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Be ready for behavioral interview questions

When interviewers ask you to tell them about a specific incident, they want details, so prep your answer in advance.

Be ready for behavioral interview questions

Job interviews vary from company to company, position to position, and interviewer to interviewer, but one thing is constant. As soon as you hear the words, "Tell me about a time when...," you can count of the fact that your interviewer is probably using a behavioral interviewing technique.

This technique uses your past experiences and behaviors as an indicator of your future success. In other words, if you can demonstrate through examples that you accomplished a task before, it's highly likely that you can do it again.

For example, if you saved your company money by streamlining a process and you relate that experience to the interviewer, he will become interested, because there's a strong possibility you could save his company money, too.

Follow these tips to help craft great answers to behavioral interview questions.

Be specific

Sometimes it's difficult to come up with a specific example of a time when you solved a problem or achieved a great accomplishment, because the situation (such as managing multiple tasks at once) occurs regularly in your line of work.

For example, when a candidate who had worked in publishing for seven years was asked, "Tell me about a time when you had to juggle priorities to meet a deadline," she almost laughed out loud.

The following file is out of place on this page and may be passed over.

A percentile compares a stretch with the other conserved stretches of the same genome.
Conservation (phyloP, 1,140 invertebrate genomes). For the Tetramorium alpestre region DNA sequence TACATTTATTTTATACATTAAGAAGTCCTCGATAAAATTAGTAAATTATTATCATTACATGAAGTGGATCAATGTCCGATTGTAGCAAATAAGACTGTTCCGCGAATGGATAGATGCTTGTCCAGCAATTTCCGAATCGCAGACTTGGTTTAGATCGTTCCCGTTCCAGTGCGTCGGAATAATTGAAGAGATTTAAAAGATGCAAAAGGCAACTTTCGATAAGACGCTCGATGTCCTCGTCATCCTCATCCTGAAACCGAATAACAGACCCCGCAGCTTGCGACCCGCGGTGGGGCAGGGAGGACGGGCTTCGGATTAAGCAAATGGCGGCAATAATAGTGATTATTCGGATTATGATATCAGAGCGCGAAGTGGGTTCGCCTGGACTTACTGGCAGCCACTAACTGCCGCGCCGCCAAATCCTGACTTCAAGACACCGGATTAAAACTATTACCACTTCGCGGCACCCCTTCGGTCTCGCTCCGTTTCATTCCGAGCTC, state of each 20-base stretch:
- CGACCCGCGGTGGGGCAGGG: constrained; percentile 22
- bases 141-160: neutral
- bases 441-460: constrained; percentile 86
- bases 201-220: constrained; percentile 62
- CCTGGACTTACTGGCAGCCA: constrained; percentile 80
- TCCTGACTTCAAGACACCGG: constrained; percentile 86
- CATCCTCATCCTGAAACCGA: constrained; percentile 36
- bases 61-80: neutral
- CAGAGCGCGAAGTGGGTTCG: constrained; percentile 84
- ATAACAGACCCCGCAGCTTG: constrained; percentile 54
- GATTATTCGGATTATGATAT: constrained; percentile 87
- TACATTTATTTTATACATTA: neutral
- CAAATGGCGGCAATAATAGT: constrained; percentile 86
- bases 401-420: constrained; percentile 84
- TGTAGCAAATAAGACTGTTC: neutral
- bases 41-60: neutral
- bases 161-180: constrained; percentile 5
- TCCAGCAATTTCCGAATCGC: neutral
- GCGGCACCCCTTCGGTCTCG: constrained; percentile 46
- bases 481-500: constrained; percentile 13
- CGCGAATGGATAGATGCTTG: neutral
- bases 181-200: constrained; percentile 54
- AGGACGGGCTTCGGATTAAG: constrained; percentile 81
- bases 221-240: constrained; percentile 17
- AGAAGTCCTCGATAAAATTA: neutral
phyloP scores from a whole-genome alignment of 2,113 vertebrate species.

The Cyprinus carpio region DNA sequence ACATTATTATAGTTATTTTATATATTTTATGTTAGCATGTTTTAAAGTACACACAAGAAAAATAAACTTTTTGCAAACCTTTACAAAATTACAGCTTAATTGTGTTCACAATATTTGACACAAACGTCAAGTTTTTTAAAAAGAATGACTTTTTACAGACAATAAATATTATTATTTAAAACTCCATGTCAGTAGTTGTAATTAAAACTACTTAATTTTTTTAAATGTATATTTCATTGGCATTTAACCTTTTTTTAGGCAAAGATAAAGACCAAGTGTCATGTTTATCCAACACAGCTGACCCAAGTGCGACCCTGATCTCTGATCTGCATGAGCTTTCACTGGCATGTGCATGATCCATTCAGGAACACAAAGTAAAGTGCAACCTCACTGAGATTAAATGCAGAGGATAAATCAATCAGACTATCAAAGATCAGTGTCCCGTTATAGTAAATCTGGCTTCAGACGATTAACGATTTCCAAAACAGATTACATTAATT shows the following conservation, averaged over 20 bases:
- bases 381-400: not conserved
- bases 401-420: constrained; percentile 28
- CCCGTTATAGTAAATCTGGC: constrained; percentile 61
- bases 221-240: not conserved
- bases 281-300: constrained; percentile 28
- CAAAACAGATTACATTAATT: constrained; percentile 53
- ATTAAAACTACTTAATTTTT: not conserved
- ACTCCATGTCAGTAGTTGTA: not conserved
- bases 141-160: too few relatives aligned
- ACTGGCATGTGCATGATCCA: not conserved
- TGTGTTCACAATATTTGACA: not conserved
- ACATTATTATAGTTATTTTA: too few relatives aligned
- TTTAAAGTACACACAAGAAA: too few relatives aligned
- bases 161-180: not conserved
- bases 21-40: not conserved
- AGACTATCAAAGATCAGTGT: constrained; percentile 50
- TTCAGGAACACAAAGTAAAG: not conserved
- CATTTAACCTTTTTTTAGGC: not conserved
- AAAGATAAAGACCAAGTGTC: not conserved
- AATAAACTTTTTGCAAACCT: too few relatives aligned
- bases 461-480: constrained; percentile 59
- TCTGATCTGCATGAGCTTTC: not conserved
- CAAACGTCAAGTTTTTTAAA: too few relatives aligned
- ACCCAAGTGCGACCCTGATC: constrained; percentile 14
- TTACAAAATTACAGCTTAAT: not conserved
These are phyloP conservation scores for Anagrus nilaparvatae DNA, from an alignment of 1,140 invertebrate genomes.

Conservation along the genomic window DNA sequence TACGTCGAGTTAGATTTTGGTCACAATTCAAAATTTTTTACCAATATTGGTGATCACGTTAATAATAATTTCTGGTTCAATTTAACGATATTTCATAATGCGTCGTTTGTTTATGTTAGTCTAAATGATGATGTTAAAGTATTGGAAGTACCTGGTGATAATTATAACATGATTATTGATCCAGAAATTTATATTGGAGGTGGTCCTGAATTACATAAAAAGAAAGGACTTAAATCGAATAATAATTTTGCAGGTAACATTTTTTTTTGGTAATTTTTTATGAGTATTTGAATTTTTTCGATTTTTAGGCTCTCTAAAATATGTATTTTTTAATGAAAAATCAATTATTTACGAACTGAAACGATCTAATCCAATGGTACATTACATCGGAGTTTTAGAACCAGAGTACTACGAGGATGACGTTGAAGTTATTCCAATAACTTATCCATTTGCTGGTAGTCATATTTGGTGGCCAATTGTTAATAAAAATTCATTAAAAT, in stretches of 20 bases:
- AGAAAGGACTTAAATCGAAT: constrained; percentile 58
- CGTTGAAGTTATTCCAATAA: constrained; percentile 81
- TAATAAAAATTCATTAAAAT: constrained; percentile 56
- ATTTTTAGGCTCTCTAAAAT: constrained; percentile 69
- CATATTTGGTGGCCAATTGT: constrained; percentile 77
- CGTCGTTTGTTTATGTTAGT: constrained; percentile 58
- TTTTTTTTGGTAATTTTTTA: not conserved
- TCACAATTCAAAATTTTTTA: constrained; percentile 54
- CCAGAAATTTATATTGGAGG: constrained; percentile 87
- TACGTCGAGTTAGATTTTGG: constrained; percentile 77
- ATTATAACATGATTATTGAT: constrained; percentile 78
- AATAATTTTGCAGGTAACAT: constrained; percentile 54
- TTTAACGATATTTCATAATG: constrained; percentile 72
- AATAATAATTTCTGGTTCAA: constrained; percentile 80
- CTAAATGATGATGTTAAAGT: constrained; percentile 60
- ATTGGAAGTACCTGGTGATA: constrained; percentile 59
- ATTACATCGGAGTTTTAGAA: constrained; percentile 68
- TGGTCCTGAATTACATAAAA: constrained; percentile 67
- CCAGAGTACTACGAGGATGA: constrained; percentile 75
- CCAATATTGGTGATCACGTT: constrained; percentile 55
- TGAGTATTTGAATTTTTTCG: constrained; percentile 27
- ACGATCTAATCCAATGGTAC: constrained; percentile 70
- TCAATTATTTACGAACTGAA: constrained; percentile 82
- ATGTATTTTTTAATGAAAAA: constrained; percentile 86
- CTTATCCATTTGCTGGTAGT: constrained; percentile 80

"Juggling priorities is a way of life in the publishing business," she answered. "There's not a day when I don't have to work under that kind of pressure."

Her interviewer persisted, asking for specific examples of this type of demand.

"I could tell you five incidents that happened this week alone," the candidate replied. "I had one person on the phone, received three emails with project changes, and had two deadlines to meet. And that was only on Monday."

In this scenario, the interviewer is seeking information about how the candidate handles priorities and deadlines, how she works under pressure and how flexible she is.

Since this candidate had a lot of experience in these areas, she would have satisfied the interview question by telling about a specific time when she demonstrated those organizational skills.

She could have shown how she gets things done, no matter what it takes, by saying, "There was an incident last month when I received a frantic phone call from one of the managers, and I had to drop everything to get a change processed. What he asked was almost impossible, but with some help from my team and working some extra hours, I was able to accomplish the goal. The department manager commended me for pulling off the changes and meeting the tight deadline."

Write your stories

Preparing your stories is one of the most beneficial exercises you can do to become focused before your interview. If you say you're good at something, prove it with a story. You should be able to back up anything you say on your resume or in an interview with a story or an example of how you soared in a sticky situation.

Potential behavioral interview questions

The exact behavioral interview questions you might be asked are virtually limitless. But here are a few examples of the types that you could face:

  • Tell me about a time when you felt it was you against everyone else. You thought you were right and that everyone else was wrong. What did you do?
     
  • Tell me about a time when you were working with someone who wasn't pulling their weight, and they had a different value system than yours. How did you deal with this person?
     
  • Tell me about a time when you suffered a setback. What happened, and how did you recover?
     
  • Tell me about a time when you succeeded. Give a specific example.

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